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Culture of Costa Rica


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Meet the Ticos. Most Costa Ricans affectionately refer to themselves as "Ticos". The word derives from hermanticos, meaning "little brothers". If speaking exclusively of girls or women, the feminine is used… Ticas.


kids in Costa Rica
photo courtesy of Eric Chan

Ticos are generally family-oriented, peaceful and fun loving. Indeed, most Ticos do not like conflict and are slow to argument. Many love to dance and communities are often immersed in celebration.


Costa Ricans have many beloved national holidays. Traditional food is also a significant part of the culture, as is coffee. Coffee is grown in several prominent regions of Costa Rica.


Social status is fairly homogenous. The Ticos are also well-educated and boast a 93% literacy rate. The overwhelming majority of the population in Costa Rica is middle-class. These statistics are a tribute to the country's strong democratic system of government, which promotes equal opportunity.


Upper class "elitists" are small in numbers. And while extreme poverty does exist, it's not near the magnitude of Costa Rica's Central American neighbors.


Religion in Costa Rica. Ticos tend to be faithful but not fanatical. Over 77% of Costa Rica is Catholic. Although many people do regularly attend mass, the religious culture has been described as a "lukewarm" practice of Catholicism. Even during colonial times, the church did not hold powerful influence over politics or culture.


Ethnic blend. Most Costa Rican are "Mestizo", a mixture of Spanish heritage stemming from the Columbus explorations and Spanish conquests of the early 1500s. That European influence certainly shaped the culture.


Some indigenous Native Indians remain in Costa Rica, although most communities were decimated by conquests or forced to meld into a blended culture. Still, there is much interest in these native peoples and their contribution to Costa Rica's history.


About 3% of the Costa Rican population is of Afro-Caribbean heritage. In the late 1800s, Jamaican immigrants were attracted to employment opportunities on railroads and banana plantations. Most of their descendents still live in the province of Limón and speak a lovely dialect of English with a Caribbean lilt.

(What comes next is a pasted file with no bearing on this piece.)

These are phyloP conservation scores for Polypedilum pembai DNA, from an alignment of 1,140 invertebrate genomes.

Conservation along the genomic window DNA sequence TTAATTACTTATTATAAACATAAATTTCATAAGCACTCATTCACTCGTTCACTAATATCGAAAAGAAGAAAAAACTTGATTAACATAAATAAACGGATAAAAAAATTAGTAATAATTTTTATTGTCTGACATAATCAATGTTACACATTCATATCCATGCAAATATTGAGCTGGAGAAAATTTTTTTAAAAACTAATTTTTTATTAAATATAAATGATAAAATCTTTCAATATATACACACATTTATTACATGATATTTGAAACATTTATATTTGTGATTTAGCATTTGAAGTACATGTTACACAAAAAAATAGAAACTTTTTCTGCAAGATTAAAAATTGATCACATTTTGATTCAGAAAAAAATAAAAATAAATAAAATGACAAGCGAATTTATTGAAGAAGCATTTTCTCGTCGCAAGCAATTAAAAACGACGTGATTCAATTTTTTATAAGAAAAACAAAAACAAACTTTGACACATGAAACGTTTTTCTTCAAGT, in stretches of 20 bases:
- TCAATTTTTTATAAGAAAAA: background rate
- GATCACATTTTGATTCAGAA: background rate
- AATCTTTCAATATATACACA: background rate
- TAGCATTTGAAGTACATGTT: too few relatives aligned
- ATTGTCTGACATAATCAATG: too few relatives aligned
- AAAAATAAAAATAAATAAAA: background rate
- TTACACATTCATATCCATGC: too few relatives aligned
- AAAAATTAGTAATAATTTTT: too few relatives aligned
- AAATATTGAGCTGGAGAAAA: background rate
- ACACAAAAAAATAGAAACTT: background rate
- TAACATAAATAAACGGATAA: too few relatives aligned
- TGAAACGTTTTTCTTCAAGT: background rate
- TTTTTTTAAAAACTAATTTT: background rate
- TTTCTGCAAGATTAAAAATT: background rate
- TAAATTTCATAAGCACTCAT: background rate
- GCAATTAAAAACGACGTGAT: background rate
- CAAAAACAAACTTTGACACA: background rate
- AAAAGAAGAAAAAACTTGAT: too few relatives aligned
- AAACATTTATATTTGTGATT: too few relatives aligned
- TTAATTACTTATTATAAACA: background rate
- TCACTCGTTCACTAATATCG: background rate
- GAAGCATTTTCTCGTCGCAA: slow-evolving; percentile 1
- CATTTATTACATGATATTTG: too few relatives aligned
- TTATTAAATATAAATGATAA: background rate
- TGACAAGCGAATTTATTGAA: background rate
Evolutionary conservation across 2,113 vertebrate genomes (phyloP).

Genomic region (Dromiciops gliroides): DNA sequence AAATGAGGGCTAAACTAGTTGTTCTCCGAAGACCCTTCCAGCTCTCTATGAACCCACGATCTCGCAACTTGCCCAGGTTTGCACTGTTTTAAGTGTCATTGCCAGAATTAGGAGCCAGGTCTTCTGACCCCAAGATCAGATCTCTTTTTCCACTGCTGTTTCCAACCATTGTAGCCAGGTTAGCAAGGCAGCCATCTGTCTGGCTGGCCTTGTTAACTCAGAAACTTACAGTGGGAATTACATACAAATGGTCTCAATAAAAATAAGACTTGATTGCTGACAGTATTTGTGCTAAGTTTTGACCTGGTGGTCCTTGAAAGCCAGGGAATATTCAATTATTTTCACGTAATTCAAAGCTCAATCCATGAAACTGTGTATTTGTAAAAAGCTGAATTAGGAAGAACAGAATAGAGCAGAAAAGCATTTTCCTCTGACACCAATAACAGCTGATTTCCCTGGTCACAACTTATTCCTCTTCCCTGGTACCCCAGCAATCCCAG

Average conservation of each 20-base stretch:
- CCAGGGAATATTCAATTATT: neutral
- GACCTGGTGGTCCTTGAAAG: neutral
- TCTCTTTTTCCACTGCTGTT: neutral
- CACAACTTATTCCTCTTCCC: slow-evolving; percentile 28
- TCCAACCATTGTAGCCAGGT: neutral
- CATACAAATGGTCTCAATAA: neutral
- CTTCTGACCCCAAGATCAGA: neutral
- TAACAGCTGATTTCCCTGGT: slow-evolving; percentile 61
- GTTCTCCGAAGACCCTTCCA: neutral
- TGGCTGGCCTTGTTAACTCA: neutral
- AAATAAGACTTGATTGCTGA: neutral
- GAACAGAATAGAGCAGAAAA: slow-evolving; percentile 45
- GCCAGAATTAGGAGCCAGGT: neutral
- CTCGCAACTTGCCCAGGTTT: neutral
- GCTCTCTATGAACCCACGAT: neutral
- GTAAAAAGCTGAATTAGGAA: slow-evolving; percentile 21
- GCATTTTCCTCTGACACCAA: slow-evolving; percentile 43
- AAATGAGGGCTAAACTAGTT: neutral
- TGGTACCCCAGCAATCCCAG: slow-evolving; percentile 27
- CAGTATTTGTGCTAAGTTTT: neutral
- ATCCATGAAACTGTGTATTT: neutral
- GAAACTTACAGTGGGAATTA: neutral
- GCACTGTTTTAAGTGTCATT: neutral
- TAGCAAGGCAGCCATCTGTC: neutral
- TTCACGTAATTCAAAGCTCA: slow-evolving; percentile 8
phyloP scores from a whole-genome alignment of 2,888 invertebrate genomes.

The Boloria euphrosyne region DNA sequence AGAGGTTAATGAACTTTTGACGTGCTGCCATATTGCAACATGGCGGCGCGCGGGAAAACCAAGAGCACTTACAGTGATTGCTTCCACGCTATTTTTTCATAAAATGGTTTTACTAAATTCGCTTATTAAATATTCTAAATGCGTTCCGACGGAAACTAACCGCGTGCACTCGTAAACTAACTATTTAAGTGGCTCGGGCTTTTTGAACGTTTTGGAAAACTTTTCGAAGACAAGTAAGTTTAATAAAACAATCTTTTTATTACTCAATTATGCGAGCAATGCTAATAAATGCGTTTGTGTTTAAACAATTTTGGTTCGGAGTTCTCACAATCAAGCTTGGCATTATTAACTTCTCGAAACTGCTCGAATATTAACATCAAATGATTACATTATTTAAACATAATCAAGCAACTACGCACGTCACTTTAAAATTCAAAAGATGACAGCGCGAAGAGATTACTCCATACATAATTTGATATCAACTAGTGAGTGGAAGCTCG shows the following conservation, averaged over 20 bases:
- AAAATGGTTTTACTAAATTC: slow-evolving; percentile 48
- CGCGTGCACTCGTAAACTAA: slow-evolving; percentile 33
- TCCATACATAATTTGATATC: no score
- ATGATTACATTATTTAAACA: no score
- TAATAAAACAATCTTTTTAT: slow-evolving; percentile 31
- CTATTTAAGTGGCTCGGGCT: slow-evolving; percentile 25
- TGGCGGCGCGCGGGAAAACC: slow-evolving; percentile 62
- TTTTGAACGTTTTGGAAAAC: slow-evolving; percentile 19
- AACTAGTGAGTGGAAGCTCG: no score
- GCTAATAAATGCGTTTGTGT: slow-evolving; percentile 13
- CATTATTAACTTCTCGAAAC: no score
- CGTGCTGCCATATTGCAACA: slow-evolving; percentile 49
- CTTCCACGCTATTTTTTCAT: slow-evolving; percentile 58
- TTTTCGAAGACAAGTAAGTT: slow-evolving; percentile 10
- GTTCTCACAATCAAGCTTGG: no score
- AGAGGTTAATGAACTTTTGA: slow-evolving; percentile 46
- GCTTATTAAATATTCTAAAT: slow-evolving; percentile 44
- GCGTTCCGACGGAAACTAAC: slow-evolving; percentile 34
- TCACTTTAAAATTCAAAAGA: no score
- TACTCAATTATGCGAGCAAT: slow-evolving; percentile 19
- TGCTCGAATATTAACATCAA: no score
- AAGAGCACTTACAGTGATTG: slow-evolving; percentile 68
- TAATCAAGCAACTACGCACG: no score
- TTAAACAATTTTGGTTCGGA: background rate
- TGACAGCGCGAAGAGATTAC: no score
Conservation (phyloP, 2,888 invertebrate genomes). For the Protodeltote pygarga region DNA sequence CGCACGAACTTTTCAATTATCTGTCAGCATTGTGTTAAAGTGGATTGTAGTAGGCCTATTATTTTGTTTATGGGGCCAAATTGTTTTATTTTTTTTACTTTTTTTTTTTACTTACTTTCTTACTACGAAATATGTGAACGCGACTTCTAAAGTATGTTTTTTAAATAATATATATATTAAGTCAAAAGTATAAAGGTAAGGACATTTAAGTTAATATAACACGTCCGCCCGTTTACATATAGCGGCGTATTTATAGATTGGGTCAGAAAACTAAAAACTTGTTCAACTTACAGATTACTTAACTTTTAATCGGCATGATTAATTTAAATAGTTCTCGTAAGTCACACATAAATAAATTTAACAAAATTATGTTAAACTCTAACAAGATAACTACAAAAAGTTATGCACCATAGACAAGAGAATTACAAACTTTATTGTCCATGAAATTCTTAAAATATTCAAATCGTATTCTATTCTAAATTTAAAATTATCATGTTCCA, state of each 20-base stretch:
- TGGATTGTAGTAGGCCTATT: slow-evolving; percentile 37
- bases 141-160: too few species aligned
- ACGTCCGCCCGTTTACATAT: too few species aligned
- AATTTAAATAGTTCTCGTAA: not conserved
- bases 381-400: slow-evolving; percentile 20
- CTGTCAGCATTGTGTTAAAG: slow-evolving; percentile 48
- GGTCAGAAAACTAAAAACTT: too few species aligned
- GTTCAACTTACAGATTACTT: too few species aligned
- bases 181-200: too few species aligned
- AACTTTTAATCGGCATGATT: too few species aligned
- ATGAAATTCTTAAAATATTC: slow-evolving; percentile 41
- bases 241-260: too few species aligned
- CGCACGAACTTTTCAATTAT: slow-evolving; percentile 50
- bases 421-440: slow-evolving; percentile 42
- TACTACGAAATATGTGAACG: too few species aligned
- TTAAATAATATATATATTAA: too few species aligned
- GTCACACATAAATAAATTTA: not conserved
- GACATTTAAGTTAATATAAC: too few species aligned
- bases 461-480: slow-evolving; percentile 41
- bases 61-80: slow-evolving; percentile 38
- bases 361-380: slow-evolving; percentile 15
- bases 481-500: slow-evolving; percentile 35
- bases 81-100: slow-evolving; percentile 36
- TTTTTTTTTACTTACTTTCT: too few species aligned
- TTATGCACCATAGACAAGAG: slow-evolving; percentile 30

There are also ex-pat North Americans and many Asians living throughout Costa Rica.


The cultural hub. Costa Rica's capital city is San Jose—it remains the country's cultural center with a plethora of venues for music, art & theatre, opera, museums, the symphony and other cultural activities.


Eco-tourism is important to the Costa Rican economy. With over 150 outstanding parks & reserves filled with incredible wildlife, it's clear that Costa Rica is a national leader in conservation.


Ticos that work in the Costa Rican tourism industry, often combine their friendly spirit and national pride to welcome travelers and visitors.


Combine the lovely Costa Rican culture and wonderful people with the country's amazing natural beauty and diverse landscapes. Add in an endless array of attractions and a fantastic list of things to do, and you have yourself the ideal vacation destination.


EXPLORE OTHER CULTURAL ASPECTS OF COSTA RICA


history of Costa Rica History — Read about Costa Rica's rich history.
government of Costa Rica Government — Find out why Costa Rica is such a successful nationa.
government of Costa Rica Holidays — See a list of national holidays in Costa Rica.
recipes of Costa Rica Foods & Recipes — Learn about Costa Rica's traditional cuisine. Find or share a recipe.
coffee of Costa Rica Costa Rican Coffee — Discover the best of the best and order a bag of your favorite.
arts of Costa Rica Arts — Get hip with the music and theatre scene in Costa Rica.